Sri Aurobindo elaborates:  “It is therefore quite improbable that in the present conditions of the race a healthy unity of mankind can be brought about by State machinery, whether it be by a grouping of powerful and organised States enjoying carefully regulated and legalised relations with each other or by the substitution of a single World-State for the present half chaotic half ordered comity of nations,– be the form of that World-State a single empire like the Roman or a federated unity.  Such an external or administrative unity may be intended in the near future of mankind in order to accustom the race to the idea of a common life, to its habit, to its possibility, but it cannot be really healthy, durable or beneficial over all the true line of human destiny unless something be developed more profound, internal and real.  Otherwise the experience of the ancient world will be repeated on a larger scale and in other circumstances.  The experiment will break down and give place to a new reconstructive age of confusion and anarchy.  Perhaps this experience also is necessary for mankind; yet it ought to be possible for us now to avoid it by subordinating mechanical means to our true development through a moralised and even a spiritualised humanity united in its inner soul and not only in its outward life and body.”

Sri Aurobindo, The Ideal of Human Unity, Part I, Chapter 4, The Inadequacy of the State Idea, pp. 32-33

The True Role of the State in Individual and Collective Development

There are two major camps when it comes to political philosophy for humanity.  One camp focuses on the rights and needs of the individual and tries to eliminate or minimize the role of a central government, or “state”, in ordering the affairs of the individuals.  This camp does not recognize the needs of the collectivity or the requirements of the environment within which all humanity lives, in its strident attempt to liberate the individual from any constraints.  The second camp focuses on the needs of the community and seeks to order and control the individuals in order to establish a basic harmony and cooperative action around a central principle of shared resources and shared responsibilities.  Of course, there is no “pure” form of either of these forms of political organisation, so the actual examples we see of societies tipped in one direction or another are not indicative of the ideal held out by those who adhere to one side or the other of this debate.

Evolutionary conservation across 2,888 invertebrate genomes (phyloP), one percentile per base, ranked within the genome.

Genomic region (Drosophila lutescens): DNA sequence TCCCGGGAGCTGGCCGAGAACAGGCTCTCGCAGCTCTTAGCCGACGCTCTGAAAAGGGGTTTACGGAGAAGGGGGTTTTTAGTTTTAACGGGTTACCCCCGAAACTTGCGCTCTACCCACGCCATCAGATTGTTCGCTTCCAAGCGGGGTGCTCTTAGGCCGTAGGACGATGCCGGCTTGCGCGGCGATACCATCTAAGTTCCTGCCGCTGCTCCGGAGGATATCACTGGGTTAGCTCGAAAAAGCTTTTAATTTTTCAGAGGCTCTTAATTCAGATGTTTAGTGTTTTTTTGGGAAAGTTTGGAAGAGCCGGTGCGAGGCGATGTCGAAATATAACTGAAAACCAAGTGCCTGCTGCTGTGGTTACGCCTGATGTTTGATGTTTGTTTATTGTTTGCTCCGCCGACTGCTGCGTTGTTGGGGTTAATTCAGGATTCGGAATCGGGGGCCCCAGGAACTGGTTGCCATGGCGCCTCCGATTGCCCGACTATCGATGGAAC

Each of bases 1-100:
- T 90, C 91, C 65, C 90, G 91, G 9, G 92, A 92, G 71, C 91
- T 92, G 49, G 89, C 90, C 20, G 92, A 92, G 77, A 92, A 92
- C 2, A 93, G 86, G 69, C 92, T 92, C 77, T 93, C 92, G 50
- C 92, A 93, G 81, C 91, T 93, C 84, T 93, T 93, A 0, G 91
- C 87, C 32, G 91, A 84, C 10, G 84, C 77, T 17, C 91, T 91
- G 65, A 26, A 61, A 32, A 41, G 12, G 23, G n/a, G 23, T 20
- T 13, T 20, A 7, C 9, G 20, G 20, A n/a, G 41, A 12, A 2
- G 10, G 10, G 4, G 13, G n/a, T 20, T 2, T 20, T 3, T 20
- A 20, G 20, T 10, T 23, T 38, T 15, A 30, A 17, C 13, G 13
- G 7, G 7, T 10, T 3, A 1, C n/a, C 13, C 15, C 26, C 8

Sri Aurobindo recognizes that each side has certain underlying truths of life that should be taken into account, but that the real issue revolves around finding the balance and harmony between these apparently conflicting objectives.

Sri Aurobindo summarizes the role of the State:  “The business of the State, so long as it continues to be a necessary element in human life and growth, is to provide all possible facilities for cooperative action, to remove obstacles, to prevent all really harmful waste and friction,– a certain amount of waste and friction is necessary and useful to all natural action,– and, removing avoidable injustice, to secure for every individual a just and equal chance of self-development and satisfaction to the extent of his powers and in the line of his nature.”